As early as 3100 b.c.e., Egyptian goods can be found in Byblos (Phoenicia; now Lebanon), and were likely part of trade of Egyptian grain for Phoenician timber. Around the same time, obsidian was being mined on the Greek island of Mylos, from which it was shipped by traders to various settlements. In this pre-metallurgical age, obsidian was the most reliable cutting tool, but its trade value diminished by the end of the fourth millennium b.c.e., when the alloying of copper with tin ushered in the Bronze Age in the Near East. (The Bronze Age is best thought of as a stage, as opposed to a specific year. The Near East entered it first, about a thousand years before Europe; China followed closely after Europe, with Korea entering the Bronze Age last, around 800 b.c.e.)

      2500–2000 B.C.E.

      Urban centers in southern Mesopotamia develop metallurgical industries based on copper from the northern Iranian plateau, hundreds of miles away. Other Iranian imports to southern Mesopotamia include alabaster, marble, turquoise, and obsidian. Artifacts made in Mesopotamia of these Iranian materials are then traded again, and found all over the ancient world, from Syria to the Indus River Valley to Central Asia-travelling over 1,000 miles along ancient trade routes.

      2000–1500 B.C.E.

      Clearly trade had become vital in Mesopotamia. Just as builders and farmers had developed to answer needs of the community, a professional class of traders called tamkaru develops. Tamkaru combine trading, moneylending, and brokerage. More than just acting as middlemen, the tamkaru offer loans to fund trading expeditions, and local laws develop to deal with the outcome of those expeditions-the proper way to divide profits, to determine what happens if a ship is lost at sea, and so on.

      The Code of Hammurabi, organized by the sixth and greatest king of Babylon, is written around 1760 b.c.e. as a code of laws set down in stone so that they would survive the life of any one king, and to divorce the permanence of the law from the transience of the whims of the powerful. Much of the Code is concerned with the Mesopotamian economy-it deals not only with what is and isn't legal, but with fines, inheritance, property, the prices of goods, and trade.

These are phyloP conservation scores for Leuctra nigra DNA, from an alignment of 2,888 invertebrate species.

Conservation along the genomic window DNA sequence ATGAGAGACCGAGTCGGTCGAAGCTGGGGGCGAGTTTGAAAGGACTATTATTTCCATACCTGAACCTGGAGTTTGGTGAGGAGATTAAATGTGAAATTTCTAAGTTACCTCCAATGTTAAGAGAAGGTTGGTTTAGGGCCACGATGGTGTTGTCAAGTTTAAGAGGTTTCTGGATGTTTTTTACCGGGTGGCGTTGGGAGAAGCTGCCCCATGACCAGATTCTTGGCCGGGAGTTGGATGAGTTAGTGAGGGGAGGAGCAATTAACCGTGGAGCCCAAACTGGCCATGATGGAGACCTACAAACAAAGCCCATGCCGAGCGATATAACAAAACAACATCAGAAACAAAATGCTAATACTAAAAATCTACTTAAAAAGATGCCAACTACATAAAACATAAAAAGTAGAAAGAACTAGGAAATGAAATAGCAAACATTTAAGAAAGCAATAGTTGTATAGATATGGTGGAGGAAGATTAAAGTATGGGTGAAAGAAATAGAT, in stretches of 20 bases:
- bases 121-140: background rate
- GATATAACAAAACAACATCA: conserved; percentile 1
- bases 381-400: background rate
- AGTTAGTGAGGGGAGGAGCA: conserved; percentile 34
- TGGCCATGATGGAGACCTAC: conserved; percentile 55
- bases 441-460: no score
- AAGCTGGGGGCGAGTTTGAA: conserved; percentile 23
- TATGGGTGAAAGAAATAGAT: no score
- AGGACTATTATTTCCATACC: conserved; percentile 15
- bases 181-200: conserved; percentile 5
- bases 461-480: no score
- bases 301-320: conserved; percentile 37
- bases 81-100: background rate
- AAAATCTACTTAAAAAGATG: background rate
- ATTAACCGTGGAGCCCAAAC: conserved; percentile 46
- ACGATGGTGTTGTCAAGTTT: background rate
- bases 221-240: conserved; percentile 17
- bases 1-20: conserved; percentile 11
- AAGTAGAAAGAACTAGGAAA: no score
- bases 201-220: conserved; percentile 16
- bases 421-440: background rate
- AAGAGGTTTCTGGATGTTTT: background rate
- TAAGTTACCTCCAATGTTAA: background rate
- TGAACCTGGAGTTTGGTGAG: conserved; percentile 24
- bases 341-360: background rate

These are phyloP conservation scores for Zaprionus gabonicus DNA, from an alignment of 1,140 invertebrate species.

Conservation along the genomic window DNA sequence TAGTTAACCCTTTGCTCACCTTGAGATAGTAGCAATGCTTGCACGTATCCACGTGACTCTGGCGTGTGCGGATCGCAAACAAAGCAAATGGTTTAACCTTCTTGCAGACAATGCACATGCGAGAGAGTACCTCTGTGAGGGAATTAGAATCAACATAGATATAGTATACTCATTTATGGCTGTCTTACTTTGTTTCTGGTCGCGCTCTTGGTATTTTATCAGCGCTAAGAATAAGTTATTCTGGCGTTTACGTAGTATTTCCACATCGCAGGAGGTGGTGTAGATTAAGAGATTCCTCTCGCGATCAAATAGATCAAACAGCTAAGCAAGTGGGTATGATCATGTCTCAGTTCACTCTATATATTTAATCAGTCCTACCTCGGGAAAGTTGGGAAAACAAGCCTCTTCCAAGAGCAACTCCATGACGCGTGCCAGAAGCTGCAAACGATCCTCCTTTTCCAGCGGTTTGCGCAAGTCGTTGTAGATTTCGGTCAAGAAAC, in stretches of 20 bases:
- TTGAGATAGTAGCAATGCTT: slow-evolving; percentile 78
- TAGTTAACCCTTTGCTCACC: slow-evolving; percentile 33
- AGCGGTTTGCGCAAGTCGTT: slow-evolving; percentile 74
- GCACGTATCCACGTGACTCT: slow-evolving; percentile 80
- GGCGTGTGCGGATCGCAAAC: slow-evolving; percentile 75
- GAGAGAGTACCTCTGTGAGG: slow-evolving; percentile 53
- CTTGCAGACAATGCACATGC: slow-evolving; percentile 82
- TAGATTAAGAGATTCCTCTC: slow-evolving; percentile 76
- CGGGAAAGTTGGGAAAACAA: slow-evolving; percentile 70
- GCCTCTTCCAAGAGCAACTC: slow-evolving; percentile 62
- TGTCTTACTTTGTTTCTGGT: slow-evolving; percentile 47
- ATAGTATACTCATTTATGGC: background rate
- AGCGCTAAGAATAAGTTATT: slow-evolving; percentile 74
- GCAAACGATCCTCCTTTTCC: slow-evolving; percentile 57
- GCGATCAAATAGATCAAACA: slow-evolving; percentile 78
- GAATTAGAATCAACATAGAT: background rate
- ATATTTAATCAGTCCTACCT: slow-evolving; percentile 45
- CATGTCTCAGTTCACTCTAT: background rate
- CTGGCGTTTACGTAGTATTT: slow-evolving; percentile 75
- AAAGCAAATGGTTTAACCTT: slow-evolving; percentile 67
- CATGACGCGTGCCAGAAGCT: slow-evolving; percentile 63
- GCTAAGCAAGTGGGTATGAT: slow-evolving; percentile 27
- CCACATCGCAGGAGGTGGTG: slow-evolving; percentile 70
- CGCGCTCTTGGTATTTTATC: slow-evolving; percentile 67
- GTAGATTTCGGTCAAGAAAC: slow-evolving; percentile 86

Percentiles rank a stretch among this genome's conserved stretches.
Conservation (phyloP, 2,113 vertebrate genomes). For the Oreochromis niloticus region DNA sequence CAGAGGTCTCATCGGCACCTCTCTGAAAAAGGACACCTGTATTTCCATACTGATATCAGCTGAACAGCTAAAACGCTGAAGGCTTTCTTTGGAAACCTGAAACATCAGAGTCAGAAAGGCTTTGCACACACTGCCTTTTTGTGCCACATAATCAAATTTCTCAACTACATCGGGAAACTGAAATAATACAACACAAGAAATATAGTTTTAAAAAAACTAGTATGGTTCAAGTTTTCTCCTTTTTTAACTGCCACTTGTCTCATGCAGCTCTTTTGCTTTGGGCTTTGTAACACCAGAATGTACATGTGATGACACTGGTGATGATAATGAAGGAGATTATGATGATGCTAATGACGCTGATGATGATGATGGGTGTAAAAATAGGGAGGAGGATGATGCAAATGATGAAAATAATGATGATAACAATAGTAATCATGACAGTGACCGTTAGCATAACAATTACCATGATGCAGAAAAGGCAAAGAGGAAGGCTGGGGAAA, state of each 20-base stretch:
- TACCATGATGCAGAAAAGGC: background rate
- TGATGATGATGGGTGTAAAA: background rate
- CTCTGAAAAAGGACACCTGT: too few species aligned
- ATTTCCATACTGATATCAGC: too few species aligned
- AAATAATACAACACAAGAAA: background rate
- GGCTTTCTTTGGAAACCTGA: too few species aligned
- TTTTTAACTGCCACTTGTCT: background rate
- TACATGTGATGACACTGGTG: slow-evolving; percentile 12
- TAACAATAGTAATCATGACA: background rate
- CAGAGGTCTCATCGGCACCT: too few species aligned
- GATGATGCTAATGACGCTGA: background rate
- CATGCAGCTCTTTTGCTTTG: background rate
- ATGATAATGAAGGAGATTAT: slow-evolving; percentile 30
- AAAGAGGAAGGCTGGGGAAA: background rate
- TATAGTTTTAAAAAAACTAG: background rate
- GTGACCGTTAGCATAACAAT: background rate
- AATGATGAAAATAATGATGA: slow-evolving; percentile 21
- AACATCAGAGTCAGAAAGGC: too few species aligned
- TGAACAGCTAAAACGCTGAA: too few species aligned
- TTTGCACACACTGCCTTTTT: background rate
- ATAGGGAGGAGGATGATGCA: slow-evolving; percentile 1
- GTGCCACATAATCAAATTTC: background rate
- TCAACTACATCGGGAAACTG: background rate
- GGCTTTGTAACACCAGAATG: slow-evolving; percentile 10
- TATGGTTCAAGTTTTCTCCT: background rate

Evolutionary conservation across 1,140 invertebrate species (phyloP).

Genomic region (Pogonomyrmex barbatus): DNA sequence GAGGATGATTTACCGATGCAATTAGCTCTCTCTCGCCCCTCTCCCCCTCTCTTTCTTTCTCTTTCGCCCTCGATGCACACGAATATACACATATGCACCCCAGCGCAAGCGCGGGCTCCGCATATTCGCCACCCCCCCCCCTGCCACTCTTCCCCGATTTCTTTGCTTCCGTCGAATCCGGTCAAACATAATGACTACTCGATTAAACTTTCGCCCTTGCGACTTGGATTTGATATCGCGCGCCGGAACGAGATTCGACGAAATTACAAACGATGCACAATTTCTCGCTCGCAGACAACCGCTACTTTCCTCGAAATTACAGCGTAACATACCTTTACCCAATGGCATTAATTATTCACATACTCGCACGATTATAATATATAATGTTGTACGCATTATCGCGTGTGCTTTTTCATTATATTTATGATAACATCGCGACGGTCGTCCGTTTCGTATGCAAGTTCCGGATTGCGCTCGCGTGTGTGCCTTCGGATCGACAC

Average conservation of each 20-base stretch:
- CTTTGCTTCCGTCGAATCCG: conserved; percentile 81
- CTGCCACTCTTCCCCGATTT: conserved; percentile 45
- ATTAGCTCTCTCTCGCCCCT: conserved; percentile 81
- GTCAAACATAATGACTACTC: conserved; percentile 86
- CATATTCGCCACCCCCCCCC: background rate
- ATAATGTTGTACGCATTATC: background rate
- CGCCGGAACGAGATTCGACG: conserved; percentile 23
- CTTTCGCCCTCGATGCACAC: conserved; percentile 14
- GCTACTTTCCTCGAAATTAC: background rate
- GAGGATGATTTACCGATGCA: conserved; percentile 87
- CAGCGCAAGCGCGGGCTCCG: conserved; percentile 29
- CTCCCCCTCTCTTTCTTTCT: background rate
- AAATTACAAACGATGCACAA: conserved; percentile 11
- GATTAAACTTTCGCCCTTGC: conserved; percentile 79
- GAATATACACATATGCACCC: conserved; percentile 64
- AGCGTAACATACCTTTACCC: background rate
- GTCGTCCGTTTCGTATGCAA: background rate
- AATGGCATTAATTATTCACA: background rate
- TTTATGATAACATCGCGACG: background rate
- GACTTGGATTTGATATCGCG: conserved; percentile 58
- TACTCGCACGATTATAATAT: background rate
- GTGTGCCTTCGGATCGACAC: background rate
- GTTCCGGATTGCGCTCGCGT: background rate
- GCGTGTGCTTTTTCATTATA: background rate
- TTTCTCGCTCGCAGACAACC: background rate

The state did not initiate international trade, but it profits from it through taxes and sets rules for the responsibilities of tamkaru. In addition to the worked goods using Iranian raw materials, Mesopotamia transports pottery, leather goods and textiles, and a wide variety of agricultural goods (fruit and vegetables, grains, fish, beer), taking advantage of the natural resources of the Fertile Crescent. The profit from these goods in turn fund the purchase of goods unavailable locally.

      During this same period, trade expands in the eastern Mediterranean, where it is dominated by Minoans and Mycenaeans from Crete and southern Greece. Among the most valuable and most traded goods are timber, Cyprian copper, olives and their oil, grapes and wine, and wheat, a grain cultivated and commodified sometime around 2000 b.c.e. Their trade partners include Anatolia (Asia Minor) and Mesopotamia, but especially Egypt, which has gold from its mines, linen produced from flax, high-quality pottery, and papyrus, an early form of paper. Because it's a minimally processed plant product, papyrus is susceptible to mold in humid conditions, and so is less useful in climates radically different from Egypt's-but in the right climate, it is so practical and cheap to produce that it still thrives as a commodity. Much of Egypt's gold originates in Punt, acquired via trading expeditions along the Nile and the Red Sea. Caravan trading routes are established to Mesopotamia, Syria, and the Mediterranean Sea.